Lotus corniculatus / Gewone rolklaver / Lotier corniculé

Gewone rolklaver, Lotus corniculatus L., is een algemene soort uit de Vlinderbloemenfamilie of Fabaceae. Het is een meerjarige soort met een forse penwortel, die niet uitloopt.

De stengels van Gewone rolklaver zijn liggend tot opstijgend, waardoor de plant tot een hoogte van 25 cm kan reiken. De kleur van stengel en bladeren zijn wat blauwachtig groen. De verspreid staande oneven geveerde bladeren zij vijftallig, waarbij de onderste twee deelblaadjes op de plaats lijken te staan van de steunblaadjes, namelijk onder aan de steel, dicht bij de stengel. Maar er zijn weldegelijk aparte steunblaadjes aanwezig maar die zijn erg klein en vallen nauwelijks op. Zijnerven zijn in de deelblaadjes niet te onderscheiden.

De goudgele bloemen staan in een hoofdjesachtige bloeiwijze bijeen en hebben een drietallig schutblad. Als de bloemen nog in de knop zijn, zijn ze vaak rood van kleur. De kelktanden van de knoppen zijn naar elkaar toegebogen. Negen meeldraden zijn met elkaar vergroeid, maar de tiende, bovenste meeldraad is vrij. De bloemen produceren nectar en trekken hommels en bijen aan die voor de bestuiving en de bevruchting zorgen. Ze drukken daarbij de kiel van het scheepje naar beneden en de helmknoppen en de stijl kunnen dan tegen de onderbuik wrijven. Het bovenstandig vruchtbeginsel ontwikkelt zich dan tot een rolronde peul. Deze kan bij rijpheid donkerpaarsbruin tot zwart kleuren en springt met twee kleppen open. Naar die rolronde peul zijn de rolklavers in het Nederlands genoemd.

Lotus corniculatus médicinal.

Les propriétés du lotier corniculé ont été découvertes en 1948 par un médecin français, Dr Henri Leclerc. Les études scientifiques ont confirmé par la suite les vertus sédatives et antispasmodiques de cette jolie fleur jaune.

Des principes actifs identifiés
À la suite d’un article paru dans la Revue de Phytothérapie, le Professeur Paul Guérin, doyen de la faculté de Pharmacie, confirma la présence de substances cyanogénétiques. Ce sont ces mêmes substances sédatives qui se trouvent dans la passiflore, autre plante du calme et du sommeil. Le lotier est riche en flavonoïdes, alcaloïdes qui donnent sa couleur jaune à la fleur. Or, les scientifiques supposent que l’action anti-dépressive de la gentiane et du millepertuis, jaunes eux aussi, sont dus à leurs flavonoïdes.

Les grandes indications
Plante calmante et très douce, le lotier corniculé est utilisé contre la plupart des états nerveux et spasmodiques :
- anxiété
- insomnie et troubles du sommeil
- angoisse
- vertiges
- dépression
- nervosité
- palpitations et spasmes.

Le très grand avantage du lotier corniculé est de calmer les sensations d’énervement, les palpitations et tous les états incontrôlables tout en laissant l’esprit clair, lucide.
Où ? Quand ? Comment ? Combien ?
Le lotier corniculé, sous forme de plante sèche ou de gélules, se trouve surtout dans les herboristeries, dans les magasins de produits naturels et par correspondance. Il existe aussi de la teinture-mère et des extraits liquides ou des préparations complexes. Dans tous les cas, préférez des plantes issues de l’Agriculture Biologique.

Le lotier corniculé peut être utilisé en teinture-mère, en gélules, en infusion, ou en préparation pharmaceutique (Antinerveux Lesourd à base de lotier et de mélilot).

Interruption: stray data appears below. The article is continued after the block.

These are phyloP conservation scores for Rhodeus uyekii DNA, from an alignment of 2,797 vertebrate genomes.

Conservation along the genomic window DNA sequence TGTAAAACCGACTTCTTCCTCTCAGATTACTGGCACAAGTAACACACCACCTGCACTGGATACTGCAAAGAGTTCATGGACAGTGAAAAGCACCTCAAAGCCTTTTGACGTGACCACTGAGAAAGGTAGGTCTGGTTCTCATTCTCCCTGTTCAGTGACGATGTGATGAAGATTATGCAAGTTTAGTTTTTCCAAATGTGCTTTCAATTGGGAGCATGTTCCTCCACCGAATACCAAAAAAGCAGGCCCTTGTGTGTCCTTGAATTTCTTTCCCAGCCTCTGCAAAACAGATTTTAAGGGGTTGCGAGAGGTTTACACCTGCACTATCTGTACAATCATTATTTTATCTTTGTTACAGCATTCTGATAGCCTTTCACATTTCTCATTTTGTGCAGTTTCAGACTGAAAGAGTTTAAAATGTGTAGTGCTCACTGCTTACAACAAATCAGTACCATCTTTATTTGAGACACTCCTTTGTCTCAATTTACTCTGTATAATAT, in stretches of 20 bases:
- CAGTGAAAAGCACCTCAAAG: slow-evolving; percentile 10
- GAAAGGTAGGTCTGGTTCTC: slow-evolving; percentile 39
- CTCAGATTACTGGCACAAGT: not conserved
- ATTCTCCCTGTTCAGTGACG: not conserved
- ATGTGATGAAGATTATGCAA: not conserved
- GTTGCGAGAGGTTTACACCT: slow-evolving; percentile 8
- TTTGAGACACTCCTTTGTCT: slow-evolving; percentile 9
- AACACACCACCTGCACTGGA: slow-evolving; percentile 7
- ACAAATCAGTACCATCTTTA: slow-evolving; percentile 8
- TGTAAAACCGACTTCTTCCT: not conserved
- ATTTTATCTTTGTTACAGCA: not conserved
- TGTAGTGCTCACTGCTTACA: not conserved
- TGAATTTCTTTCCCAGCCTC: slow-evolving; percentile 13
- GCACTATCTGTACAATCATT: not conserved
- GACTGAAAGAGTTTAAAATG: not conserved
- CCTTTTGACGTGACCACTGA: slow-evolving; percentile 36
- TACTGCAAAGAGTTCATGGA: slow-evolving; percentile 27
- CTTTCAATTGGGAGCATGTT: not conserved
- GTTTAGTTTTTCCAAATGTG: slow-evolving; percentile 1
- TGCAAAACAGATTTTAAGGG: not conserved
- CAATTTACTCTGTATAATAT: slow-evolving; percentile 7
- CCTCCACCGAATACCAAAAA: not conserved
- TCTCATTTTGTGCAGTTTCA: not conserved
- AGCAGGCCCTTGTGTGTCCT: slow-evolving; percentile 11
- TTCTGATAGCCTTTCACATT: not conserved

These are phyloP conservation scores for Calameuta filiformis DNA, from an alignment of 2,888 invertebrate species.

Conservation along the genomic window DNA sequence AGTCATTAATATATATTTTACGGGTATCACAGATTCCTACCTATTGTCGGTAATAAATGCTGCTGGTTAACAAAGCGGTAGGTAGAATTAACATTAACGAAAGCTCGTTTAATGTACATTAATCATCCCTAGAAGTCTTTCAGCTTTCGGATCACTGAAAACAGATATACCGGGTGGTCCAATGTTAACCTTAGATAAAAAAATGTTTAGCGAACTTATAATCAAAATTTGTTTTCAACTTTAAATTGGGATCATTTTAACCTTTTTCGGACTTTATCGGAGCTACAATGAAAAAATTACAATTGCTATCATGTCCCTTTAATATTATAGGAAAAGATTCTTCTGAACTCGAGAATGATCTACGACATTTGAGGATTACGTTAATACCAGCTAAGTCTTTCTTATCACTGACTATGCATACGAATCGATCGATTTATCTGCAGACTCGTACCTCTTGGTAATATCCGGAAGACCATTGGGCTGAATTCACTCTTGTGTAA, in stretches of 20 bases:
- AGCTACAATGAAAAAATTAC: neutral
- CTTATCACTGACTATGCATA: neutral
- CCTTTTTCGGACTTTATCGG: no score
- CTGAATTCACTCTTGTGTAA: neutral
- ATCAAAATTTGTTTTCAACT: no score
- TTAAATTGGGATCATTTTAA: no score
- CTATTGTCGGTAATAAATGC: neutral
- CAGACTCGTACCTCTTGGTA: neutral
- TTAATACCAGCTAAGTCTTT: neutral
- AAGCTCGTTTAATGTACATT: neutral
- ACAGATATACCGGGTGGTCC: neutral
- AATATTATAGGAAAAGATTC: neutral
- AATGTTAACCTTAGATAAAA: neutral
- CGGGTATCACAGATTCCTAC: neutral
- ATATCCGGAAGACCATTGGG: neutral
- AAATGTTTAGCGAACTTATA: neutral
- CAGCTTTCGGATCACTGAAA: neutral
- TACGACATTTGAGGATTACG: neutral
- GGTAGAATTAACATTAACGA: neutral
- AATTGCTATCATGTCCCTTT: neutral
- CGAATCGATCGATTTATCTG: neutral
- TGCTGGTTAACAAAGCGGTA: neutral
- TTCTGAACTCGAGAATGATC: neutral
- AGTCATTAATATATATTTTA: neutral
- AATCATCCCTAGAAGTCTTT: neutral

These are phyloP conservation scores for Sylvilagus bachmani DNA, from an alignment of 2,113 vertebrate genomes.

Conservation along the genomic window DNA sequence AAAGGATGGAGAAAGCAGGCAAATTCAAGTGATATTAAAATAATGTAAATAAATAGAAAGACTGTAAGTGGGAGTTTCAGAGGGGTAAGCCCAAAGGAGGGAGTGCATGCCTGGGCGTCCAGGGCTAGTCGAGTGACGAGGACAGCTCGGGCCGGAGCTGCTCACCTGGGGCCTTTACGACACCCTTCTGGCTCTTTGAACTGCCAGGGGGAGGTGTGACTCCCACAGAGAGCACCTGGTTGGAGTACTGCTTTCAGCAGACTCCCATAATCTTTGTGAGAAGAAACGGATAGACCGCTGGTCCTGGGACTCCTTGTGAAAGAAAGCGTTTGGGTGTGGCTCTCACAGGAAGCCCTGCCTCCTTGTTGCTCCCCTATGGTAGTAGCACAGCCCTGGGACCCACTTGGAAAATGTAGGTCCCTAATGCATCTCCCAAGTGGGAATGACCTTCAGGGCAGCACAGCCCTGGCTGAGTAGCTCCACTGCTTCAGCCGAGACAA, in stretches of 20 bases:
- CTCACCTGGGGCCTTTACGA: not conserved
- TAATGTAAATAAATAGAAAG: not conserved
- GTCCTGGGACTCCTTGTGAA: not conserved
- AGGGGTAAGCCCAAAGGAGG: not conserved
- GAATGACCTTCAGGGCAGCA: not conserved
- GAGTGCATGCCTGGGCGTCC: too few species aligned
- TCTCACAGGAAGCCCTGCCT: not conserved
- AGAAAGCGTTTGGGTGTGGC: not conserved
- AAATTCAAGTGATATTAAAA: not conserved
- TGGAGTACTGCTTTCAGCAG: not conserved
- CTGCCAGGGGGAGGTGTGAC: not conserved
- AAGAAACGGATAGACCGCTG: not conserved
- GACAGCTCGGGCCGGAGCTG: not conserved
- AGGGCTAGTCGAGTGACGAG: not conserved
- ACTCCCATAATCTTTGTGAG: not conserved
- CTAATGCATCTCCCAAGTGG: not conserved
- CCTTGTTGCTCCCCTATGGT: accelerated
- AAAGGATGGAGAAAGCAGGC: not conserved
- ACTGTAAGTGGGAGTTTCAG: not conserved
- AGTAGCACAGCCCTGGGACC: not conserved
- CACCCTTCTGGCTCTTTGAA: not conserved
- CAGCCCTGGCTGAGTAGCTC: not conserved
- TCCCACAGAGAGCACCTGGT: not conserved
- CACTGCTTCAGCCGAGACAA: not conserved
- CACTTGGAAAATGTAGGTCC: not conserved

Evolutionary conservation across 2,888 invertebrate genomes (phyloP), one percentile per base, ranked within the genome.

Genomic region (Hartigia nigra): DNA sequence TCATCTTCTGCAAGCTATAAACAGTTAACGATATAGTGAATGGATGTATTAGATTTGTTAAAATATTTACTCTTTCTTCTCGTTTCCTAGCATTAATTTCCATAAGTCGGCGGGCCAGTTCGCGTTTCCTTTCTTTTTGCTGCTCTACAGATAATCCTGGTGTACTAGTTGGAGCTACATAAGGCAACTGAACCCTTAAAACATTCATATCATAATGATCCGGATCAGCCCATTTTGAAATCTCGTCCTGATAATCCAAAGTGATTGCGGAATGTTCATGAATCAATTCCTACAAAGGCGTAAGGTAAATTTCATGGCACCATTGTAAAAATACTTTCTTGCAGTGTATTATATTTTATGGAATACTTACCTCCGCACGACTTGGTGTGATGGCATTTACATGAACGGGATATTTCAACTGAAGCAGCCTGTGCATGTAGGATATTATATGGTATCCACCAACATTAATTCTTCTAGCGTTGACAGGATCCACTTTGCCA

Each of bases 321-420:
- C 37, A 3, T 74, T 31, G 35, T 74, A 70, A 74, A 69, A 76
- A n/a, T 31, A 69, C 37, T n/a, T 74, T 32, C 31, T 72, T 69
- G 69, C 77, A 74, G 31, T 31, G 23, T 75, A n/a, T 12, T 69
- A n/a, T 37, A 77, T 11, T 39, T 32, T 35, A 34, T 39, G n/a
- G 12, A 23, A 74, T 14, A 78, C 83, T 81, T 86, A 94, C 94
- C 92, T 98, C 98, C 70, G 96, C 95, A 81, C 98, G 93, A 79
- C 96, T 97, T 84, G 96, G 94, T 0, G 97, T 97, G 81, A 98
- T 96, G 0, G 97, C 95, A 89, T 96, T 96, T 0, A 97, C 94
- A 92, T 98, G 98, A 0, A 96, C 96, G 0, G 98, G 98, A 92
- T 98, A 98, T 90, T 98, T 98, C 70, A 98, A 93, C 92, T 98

Les bonnes associations
Le lotier corniculé peut être pris avec d’autres plantes sédatives comme l’aubépine, le tilleul ou la passiflore, de façon à augmenter la synergie entre ces fleurs apaisantes. Mais il peut aussi être pris avec du mélilot, surtout quand la nervosité est associée à une mauvaise circulation ou liée à la ménopause.

Vet Parasitol. 2003 Feb 28;112(1-2):147-55.The effect of birdsfoot trefoil (Lotus corniculatus) and chicory (Cichorium intybus) on parasite intensities and performance of lambs naturally infected with helminth parasites.Marley CL1, Cook R, Keatinge R, Barrett J, Lampkin NH.
Conventionally, farmers rely upon the routine use of anthelmintics to control helminth parasites and their use has proved highly cost-effective. However, several factors, including the emergence of helminths resistant to pharmaceutical anthelmintics, are forcing farmers to seek alternative approaches to parasite control. Studies in New Zealand have shown that some alternative forages may reduce parasitic infestation in sheep. In the current study, it was found that under UK environmental conditions lambs with naturally acquired helminth infections grazing chicory (Cichorium intybus) and birdsfoot trefoil (Lotus corniculatus) had fewer helminth parasites than sheep grazing ryegrass/white clover (Lolium perenne/Trifolium repens). Twelve pure-bred Lleyn male lambs grazed replicated 0.5ha plots of birdsfoot trefoil, chicory or ryegrass/white clover for 5 weeks. Liveweight and faecal egg counts (FECs) were determined weekly and eight lambs per forage were slaughtered at the end of the trial to determine total helminth intensities. Lambs grazing birdsfoot trefoil had a lower FEC on day 7 (P<0.05) and fewer total adult helminths than those grazing the other forages on day 35 (P<0.01). Lambs grazing chicory did not have significantly lower FEC than lambs grazing other forages but these lambs were found to have fewer total adult abomasal helminths than lambs grazing ryegrass/white clover (P<0.001). As the performance of grazing lambs is inversely correlated with the intensity of helminth parasites, these alternative forages could be used to improve the liveweight gain of lambs produced in the UK. Overall, the results support the contention that alternative forages could have a positive role in the control of helminth parasites in sheep, subject to successful agronomic development and integration of these forages into whole farm systems.